Why is Olympic Weightlifting becoming so popular in Recreational Training?

Simple answer is once the technique has been mastered, Olympic Lifting is FUN!

Olympic Lifting incorporates many components of fitness that when performed correctly become highly effective and keeps your training time as efficient as possible. So, let’s take a look at the key components of fitness and how Olympic Weightlifting fits into them…



woman doing weightlifting
Power is your muscles ability to exert maximum force in minimum amount of time.

Power is the product of strength and speed, so when using the Olympic Lifts these qualities are continually being developed. Becoming more powerful helps you to become more efficient in your movements. Fun fact – Olympic weightlifters have some of the highest vertical leaps of all athletes. So, if you’re struggling with your box jumps, it might be worth incorporating some Oly lifts into your routine.


Split Jerk
Strength is the amount of force your muscles can apply against a resistance.

Olympic lifts can help you to dramatically increase your total-body strength. It is worth mentioning that exercises like snatch, and clean & jerk are great for improving core strength and stability, which is essential for staying injury free. In other words, Olympic weightlifting leaves no muscle untouched, and therefore, is a great addition to any fitness programme.


Speed is the ability to put your body parts into motion as quickly as possible.

The speed of Olympic lifts requires you to recruit your fast-twitch muscle fibre. This type of fibre fire anaerobically and are also incorporated during sprints. That’s why the fastest people in the world incorporate Oly lifts to gain that extra edge.


Flexibility stands for the range of motion at a given joint.

It is a physical quality that is required and developed through the lifts. For example, to be able to remain upright in the catch position of a clean, an individual must develop the ability to have their elbows up in the front rack position. This elbow position is critical to keeping their torso upright in order to allow the bar to remain on the shelf of their deltoids to be able to stand the bar up.


Coordination enables you to combine various distinct movement patterns into a single movement.

Agility is the ability to change your body’s position quickly and with control.

Accuracy is the ability to control the movement in a given direction or at a particular intensity.

So how do all these components come together in Olympic lifts? As they are complex, full body, multi joint, compound exercises the need to develop our neurological components of fitness such as Coordination, Agility and Accuracy are hugely important to synchronise the different stages of the lifts. This is what makes the lift more fluid and efficient.


Balance enables you to maintain the body’s centre of mass in relation to its support base.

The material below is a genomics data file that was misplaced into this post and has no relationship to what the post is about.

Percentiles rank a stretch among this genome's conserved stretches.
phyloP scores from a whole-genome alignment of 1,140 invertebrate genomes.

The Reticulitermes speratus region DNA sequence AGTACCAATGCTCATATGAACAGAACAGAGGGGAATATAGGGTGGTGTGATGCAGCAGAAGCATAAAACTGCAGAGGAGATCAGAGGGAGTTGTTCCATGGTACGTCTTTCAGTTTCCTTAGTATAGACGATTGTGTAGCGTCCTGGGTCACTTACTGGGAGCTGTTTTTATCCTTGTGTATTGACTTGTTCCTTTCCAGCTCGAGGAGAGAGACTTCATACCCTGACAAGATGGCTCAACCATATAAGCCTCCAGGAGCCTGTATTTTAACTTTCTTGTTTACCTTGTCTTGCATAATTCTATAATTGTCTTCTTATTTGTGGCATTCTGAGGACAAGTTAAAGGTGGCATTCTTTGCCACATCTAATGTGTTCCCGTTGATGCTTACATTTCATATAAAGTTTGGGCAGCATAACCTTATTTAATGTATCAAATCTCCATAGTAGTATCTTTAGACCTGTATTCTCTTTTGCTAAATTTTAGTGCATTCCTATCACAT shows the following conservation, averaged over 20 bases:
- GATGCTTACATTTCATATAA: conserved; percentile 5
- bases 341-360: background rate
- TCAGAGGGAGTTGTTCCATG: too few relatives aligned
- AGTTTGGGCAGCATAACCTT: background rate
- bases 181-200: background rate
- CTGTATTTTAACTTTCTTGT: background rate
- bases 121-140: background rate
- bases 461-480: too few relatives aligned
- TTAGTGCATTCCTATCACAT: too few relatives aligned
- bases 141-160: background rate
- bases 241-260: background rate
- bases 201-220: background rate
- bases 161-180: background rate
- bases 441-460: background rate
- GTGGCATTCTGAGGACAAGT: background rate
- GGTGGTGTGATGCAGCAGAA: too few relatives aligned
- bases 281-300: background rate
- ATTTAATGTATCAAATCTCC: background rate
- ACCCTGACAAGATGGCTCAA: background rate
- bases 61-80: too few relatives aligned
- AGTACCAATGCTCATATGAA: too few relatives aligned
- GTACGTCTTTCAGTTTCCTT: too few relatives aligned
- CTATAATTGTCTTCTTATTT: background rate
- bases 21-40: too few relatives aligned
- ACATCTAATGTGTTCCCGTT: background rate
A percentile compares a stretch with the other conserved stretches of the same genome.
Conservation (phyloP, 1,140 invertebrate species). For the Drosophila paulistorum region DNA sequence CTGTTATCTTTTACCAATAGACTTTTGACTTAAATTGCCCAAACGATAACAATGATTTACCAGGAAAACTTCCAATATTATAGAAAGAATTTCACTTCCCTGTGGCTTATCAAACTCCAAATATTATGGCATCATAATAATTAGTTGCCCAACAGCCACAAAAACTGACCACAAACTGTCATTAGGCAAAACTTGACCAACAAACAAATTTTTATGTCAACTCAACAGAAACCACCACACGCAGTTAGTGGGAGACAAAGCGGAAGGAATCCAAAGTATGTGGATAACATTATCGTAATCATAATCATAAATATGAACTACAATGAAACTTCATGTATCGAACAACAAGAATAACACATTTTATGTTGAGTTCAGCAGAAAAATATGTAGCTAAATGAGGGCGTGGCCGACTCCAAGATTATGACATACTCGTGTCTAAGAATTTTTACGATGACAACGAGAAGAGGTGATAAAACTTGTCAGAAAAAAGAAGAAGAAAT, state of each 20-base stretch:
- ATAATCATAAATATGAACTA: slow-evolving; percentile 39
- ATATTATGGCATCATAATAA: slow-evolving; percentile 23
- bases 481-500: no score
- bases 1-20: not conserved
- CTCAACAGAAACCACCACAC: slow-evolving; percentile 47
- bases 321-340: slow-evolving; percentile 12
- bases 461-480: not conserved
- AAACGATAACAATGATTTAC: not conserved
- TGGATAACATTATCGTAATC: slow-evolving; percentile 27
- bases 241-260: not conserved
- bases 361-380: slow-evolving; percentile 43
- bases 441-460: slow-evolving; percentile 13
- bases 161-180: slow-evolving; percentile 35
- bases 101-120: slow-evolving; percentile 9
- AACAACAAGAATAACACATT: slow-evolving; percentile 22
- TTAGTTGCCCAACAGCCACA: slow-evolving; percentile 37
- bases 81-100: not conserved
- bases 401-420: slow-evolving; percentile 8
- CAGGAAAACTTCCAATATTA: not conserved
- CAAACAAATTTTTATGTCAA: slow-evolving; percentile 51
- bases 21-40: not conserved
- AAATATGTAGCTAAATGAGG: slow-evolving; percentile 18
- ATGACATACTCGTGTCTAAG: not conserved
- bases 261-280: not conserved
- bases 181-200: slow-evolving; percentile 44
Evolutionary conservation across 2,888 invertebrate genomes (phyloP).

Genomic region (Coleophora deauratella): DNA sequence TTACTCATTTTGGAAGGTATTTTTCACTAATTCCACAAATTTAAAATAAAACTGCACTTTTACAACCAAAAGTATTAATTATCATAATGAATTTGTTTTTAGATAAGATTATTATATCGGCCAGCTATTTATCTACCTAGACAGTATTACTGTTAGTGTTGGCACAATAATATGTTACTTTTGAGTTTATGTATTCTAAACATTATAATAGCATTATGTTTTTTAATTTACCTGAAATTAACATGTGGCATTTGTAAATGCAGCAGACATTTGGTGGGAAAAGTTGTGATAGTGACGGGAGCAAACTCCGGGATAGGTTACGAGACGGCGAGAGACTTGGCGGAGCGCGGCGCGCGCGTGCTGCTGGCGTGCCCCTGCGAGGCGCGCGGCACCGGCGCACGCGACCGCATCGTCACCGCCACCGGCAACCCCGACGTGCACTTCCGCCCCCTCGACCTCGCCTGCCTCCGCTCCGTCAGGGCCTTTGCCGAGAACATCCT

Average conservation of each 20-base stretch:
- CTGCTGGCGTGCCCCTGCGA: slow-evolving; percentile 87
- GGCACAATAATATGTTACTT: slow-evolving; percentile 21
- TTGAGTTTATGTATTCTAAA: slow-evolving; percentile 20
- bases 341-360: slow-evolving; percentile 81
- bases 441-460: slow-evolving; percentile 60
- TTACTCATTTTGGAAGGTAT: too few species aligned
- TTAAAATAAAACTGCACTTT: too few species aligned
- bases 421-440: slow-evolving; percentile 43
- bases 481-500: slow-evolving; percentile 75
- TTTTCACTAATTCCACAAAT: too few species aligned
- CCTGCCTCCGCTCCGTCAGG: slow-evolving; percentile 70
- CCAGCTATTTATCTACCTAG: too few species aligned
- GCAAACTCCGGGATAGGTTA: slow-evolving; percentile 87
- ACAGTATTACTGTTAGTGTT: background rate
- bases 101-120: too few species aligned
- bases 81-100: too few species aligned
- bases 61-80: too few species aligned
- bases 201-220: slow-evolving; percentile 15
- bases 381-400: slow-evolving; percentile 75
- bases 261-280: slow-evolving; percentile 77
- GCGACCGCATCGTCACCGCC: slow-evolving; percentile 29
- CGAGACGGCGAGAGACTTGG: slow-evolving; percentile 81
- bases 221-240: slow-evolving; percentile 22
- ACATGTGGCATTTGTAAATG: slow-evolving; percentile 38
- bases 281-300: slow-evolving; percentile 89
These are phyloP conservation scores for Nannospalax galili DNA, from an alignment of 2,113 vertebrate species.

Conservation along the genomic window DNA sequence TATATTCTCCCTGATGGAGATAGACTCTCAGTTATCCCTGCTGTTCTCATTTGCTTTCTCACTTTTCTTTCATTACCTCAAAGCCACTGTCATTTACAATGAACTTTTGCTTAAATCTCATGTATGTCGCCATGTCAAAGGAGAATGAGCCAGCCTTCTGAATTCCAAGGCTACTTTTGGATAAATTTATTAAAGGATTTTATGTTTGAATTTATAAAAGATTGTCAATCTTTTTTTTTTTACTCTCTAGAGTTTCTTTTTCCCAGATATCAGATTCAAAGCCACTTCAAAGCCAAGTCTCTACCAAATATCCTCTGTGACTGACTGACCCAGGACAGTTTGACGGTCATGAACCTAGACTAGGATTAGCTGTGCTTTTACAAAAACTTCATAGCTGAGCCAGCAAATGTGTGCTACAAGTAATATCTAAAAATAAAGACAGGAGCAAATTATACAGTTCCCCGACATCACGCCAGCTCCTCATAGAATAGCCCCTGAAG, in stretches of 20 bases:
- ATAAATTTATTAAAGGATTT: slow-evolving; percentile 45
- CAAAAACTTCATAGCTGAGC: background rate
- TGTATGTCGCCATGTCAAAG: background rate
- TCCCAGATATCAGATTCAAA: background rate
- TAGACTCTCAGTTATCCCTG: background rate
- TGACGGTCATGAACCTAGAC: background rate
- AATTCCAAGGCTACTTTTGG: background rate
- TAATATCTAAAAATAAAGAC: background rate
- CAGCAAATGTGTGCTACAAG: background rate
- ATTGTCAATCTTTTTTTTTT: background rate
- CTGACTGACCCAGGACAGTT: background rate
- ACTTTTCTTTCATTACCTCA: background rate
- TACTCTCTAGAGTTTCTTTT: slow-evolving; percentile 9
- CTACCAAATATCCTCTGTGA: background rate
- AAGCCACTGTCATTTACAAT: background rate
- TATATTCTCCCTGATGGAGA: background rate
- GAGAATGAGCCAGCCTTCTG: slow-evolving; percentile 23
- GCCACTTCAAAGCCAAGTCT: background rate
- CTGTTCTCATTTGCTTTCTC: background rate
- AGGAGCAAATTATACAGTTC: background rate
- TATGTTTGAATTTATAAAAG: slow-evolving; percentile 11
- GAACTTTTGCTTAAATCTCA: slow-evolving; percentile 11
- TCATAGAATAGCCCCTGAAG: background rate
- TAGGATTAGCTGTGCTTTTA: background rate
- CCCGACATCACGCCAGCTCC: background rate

In Olympic lifts, balance is required throughout as it’s important to find positions that allow individuals to produce the most force through the floor, as well as during the catch phases. In addition, you need a good balance to find a solid base of support to be able to execute the lift fully.


Cardiovascular endurance is your body’s ability to collect, process, and deliver oxygen. It’s an important element to becoming a well-rounded athlete and perform efficiently during the most gruelling WODs.

Granted, unless you do a lot of high rep Olympic Lifting work, then the demands will be limited. If you are a CrossFitter, then workouts like Grace (30 Clean and Jerks for time) will place demands on this physical quality as doing high repetitions of lifts will get the heart and lungs going a lot more than lower reps!

However, if you are looking to focus specifically on endurance, it’s recommended to use other tactics such as running or using a rower/bike.


Physical stamina is your body’s ability to process, deliver, store and utilise energy for long periods of time.

In Olympic Weightlifting this is shown in the lifts rep after rep. As we continue to do more repetitions, whether its 5 x 3s or 3 x 2s, effort is required. If you have poor levels of stamina, then performing any workouts with any type of volume you will struggle. So, the more you practice this workout, the better you get at it. As a result, your stamina improves considerably as well.

So having broken down the 10 components of Fitness and how they are utilised during the Olympic Lifts, hopefully you will have a firm idea of why we do use them in our daily classes at ION Strength and Conditioning, and why we are focused on developing you technically before adding heavy weights.

Key Tips For Getting Better at Olympic Lifts

Ion Weightlifting
When learning any new exercise in the gym the order of progression and focus will be as follows:

1. Movement and Mechanics – take the time to learn the technique, spend time with a coach to have a firm understanding of the exercise to enable individuals to perform efficiently, effectively and safely.

2. Consistency – practice, practice, and practice. Learn the skill and perform it frequently, engraining the technique rep after rep.

3. Intensity – once you’ve learnt to perform the exercise correctly, only then do you add intensity to the movement. In most cases, adding intensity means adding more load.

Are you interested in learning more about Olympic lifts? Join us at our weekly Barbell Club, which runs every Saturday at 10AM.

And if you prefer more specialised approach, we offer individual or small group Olympic Weightlifting coaching sessions. Get in touch with our coaches if you would like to learn the correct techniques in a structured and more detailed process.

Robin Sowden-Taylor
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